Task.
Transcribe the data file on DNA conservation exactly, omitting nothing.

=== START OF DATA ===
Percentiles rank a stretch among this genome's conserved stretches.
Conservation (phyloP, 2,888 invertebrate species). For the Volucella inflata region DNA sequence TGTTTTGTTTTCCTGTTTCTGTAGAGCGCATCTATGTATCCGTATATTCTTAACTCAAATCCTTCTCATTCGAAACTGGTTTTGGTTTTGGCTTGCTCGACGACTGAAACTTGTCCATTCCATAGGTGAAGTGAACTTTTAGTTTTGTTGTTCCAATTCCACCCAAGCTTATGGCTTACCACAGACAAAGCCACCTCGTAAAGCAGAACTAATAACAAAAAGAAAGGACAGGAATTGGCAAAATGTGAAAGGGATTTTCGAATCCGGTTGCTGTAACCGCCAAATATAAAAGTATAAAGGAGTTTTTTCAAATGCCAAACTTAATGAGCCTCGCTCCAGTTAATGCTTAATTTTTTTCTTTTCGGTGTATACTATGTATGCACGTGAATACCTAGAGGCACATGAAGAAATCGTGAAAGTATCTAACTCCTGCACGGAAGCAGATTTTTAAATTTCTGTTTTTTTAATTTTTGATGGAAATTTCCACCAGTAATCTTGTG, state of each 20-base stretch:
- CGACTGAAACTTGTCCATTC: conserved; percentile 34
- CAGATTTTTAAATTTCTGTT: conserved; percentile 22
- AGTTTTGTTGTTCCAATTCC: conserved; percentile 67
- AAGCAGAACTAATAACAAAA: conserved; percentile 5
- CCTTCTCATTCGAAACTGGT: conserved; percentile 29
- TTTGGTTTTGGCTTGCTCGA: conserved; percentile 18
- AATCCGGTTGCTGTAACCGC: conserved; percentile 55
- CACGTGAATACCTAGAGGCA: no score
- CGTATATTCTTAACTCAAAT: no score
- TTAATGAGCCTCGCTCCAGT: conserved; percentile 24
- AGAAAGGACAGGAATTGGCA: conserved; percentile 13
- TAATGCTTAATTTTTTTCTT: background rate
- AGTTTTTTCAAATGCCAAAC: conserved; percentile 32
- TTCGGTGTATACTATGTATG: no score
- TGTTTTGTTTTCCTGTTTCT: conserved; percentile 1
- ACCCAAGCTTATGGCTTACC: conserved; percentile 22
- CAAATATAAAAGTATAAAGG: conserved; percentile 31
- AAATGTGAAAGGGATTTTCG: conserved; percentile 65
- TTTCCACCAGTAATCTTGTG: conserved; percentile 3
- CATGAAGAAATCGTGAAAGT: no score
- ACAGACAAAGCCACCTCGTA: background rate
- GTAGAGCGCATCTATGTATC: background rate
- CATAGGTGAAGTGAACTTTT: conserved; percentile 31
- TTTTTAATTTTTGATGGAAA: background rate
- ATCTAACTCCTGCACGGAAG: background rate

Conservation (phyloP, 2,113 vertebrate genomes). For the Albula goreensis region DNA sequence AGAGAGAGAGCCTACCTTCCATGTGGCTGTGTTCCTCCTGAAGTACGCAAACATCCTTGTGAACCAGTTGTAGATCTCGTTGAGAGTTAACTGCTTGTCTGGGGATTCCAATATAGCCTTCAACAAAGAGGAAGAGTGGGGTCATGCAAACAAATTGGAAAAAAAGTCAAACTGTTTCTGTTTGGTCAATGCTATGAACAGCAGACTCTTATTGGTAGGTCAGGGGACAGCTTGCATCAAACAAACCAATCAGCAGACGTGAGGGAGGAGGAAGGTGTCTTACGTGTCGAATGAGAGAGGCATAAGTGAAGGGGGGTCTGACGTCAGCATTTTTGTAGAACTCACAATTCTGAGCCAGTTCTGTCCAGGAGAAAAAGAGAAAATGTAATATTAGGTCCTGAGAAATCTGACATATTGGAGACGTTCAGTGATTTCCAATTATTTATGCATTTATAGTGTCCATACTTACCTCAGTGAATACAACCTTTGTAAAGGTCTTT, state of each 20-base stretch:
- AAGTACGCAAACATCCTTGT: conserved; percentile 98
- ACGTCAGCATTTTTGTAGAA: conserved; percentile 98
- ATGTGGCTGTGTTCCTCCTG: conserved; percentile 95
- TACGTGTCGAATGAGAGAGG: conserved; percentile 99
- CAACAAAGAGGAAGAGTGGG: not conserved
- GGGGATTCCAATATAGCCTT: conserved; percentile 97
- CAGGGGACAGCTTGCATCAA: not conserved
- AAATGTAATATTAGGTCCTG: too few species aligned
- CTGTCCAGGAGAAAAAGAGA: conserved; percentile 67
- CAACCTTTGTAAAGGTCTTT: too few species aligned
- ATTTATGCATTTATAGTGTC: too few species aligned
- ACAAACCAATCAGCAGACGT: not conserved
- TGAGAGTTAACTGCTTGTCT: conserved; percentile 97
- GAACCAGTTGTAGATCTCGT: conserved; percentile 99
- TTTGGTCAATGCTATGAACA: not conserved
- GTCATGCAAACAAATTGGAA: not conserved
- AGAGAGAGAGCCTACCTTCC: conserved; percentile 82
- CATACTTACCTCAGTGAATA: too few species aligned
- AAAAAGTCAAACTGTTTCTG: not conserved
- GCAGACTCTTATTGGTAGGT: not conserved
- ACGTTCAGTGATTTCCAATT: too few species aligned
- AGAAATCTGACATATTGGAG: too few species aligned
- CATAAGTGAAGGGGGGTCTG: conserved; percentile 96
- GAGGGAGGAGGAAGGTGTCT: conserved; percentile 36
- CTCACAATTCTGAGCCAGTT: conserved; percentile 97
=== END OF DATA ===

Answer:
Percentiles rank a stretch among this genome's conserved stretches.
Conservation (phyloP, 2,888 invertebrate species). For the Volucella inflata region DNA sequence TGTTTTGTTTTCCTGTTTCTGTAGAGCGCATCTATGTATCCGTATATTCTTAACTCAAATCCTTCTCATTCGAAACTGGTTTTGGTTTTGGCTTGCTCGACGACTGAAACTTGTCCATTCCATAGGTGAAGTGAACTTTTAGTTTTGTTGTTCCAATTCCACCCAAGCTTATGGCTTACCACAGACAAAGCCACCTCGTAAAGCAGAACTAATAACAAAAAGAAAGGACAGGAATTGGCAAAATGTGAAAGGGATTTTCGAATCCGGTTGCTGTAACCGCCAAATATAAAAGTATAAAGGAGTTTTTTCAAATGCCAAACTTAATGAGCCTCGCTCCAGTTAATGCTTAATTTTTTTCTTTTCGGTGTATACTATGTATGCACGTGAATACCTAGAGGCACATGAAGAAATCGTGAAAGTATCTAACTCCTGCACGGAAGCAGATTTTTAAATTTCTGTTTTTTTAATTTTTGATGGAAATTTCCACCAGTAATCTTGTG, state of each 20-base stretch:
- CGACTGAAACTTGTCCATTC: conserved; percentile 34
- CAGATTTTTAAATTTCTGTT: conserved; percentile 22
- AGTTTTGTTGTTCCAATTCC: conserved; percentile 67
- AAGCAGAACTAATAACAAAA: conserved; percentile 5
- CCTTCTCATTCGAAACTGGT: conserved; percentile 29
- TTTGGTTTTGGCTTGCTCGA: conserved; percentile 18
- AATCCGGTTGCTGTAACCGC: conserved; percentile 55
- CACGTGAATACCTAGAGGCA: no score
- CGTATATTCTTAACTCAAAT: no score
- TTAATGAGCCTCGCTCCAGT: conserved; percentile 24
- AGAAAGGACAGGAATTGGCA: conserved; percentile 13
- TAATGCTTAATTTTTTTCTT: background rate
- AGTTTTTTCAAATGCCAAAC: conserved; percentile 32
- TTCGGTGTATACTATGTATG: no score
- TGTTTTGTTTTCCTGTTTCT: conserved; percentile 1
- ACCCAAGCTTATGGCTTACC: conserved; percentile 22
- CAAATATAAAAGTATAAAGG: conserved; percentile 31
- AAATGTGAAAGGGATTTTCG: conserved; percentile 65
- TTTCCACCAGTAATCTTGTG: conserved; percentile 3
- CATGAAGAAATCGTGAAAGT: no score
- ACAGACAAAGCCACCTCGTA: background rate
- GTAGAGCGCATCTATGTATC: background rate
- CATAGGTGAAGTGAACTTTT: conserved; percentile 31
- TTTTTAATTTTTGATGGAAA: background rate
- ATCTAACTCCTGCACGGAAG: background rate

Conservation (phyloP, 2,113 vertebrate genomes). For the Albula goreensis region DNA sequence AGAGAGAGAGCCTACCTTCCATGTGGCTGTGTTCCTCCTGAAGTACGCAAACATCCTTGTGAACCAGTTGTAGATCTCGTTGAGAGTTAACTGCTTGTCTGGGGATTCCAATATAGCCTTCAACAAAGAGGAAGAGTGGGGTCATGCAAACAAATTGGAAAAAAAGTCAAACTGTTTCTGTTTGGTCAATGCTATGAACAGCAGACTCTTATTGGTAGGTCAGGGGACAGCTTGCATCAAACAAACCAATCAGCAGACGTGAGGGAGGAGGAAGGTGTCTTACGTGTCGAATGAGAGAGGCATAAGTGAAGGGGGGTCTGACGTCAGCATTTTTGTAGAACTCACAATTCTGAGCCAGTTCTGTCCAGGAGAAAAAGAGAAAATGTAATATTAGGTCCTGAGAAATCTGACATATTGGAGACGTTCAGTGATTTCCAATTATTTATGCATTTATAGTGTCCATACTTACCTCAGTGAATACAACCTTTGTAAAGGTCTTT, state of each 20-base stretch:
- AAGTACGCAAACATCCTTGT: conserved; percentile 98
- ACGTCAGCATTTTTGTAGAA: conserved; percentile 98
- ATGTGGCTGTGTTCCTCCTG: conserved; percentile 95
- TACGTGTCGAATGAGAGAGG: conserved; percentile 99
- CAACAAAGAGGAAGAGTGGG: not conserved
- GGGGATTCCAATATAGCCTT: conserved; percentile 97
- CAGGGGACAGCTTGCATCAA: not conserved
- AAATGTAATATTAGGTCCTG: too few species aligned
- CTGTCCAGGAGAAAAAGAGA: conserved; percentile 67
- CAACCTTTGTAAAGGTCTTT: too few species aligned
- ATTTATGCATTTATAGTGTC: too few species aligned
- ACAAACCAATCAGCAGACGT: not conserved
- TGAGAGTTAACTGCTTGTCT: conserved; percentile 97
- GAACCAGTTGTAGATCTCGT: conserved; percentile 99
- TTTGGTCAATGCTATGAACA: not conserved
- GTCATGCAAACAAATTGGAA: not conserved
- AGAGAGAGAGCCTACCTTCC: conserved; percentile 82
- CATACTTACCTCAGTGAATA: too few species aligned
- AAAAAGTCAAACTGTTTCTG: not conserved
- GCAGACTCTTATTGGTAGGT: not conserved
- ACGTTCAGTGATTTCCAATT: too few species aligned
- AGAAATCTGACATATTGGAG: too few species aligned
- CATAAGTGAAGGGGGGTCTG: conserved; percentile 96
- GAGGGAGGAGGAAGGTGTCT: conserved; percentile 36
- CTCACAATTCTGAGCCAGTT: conserved; percentile 97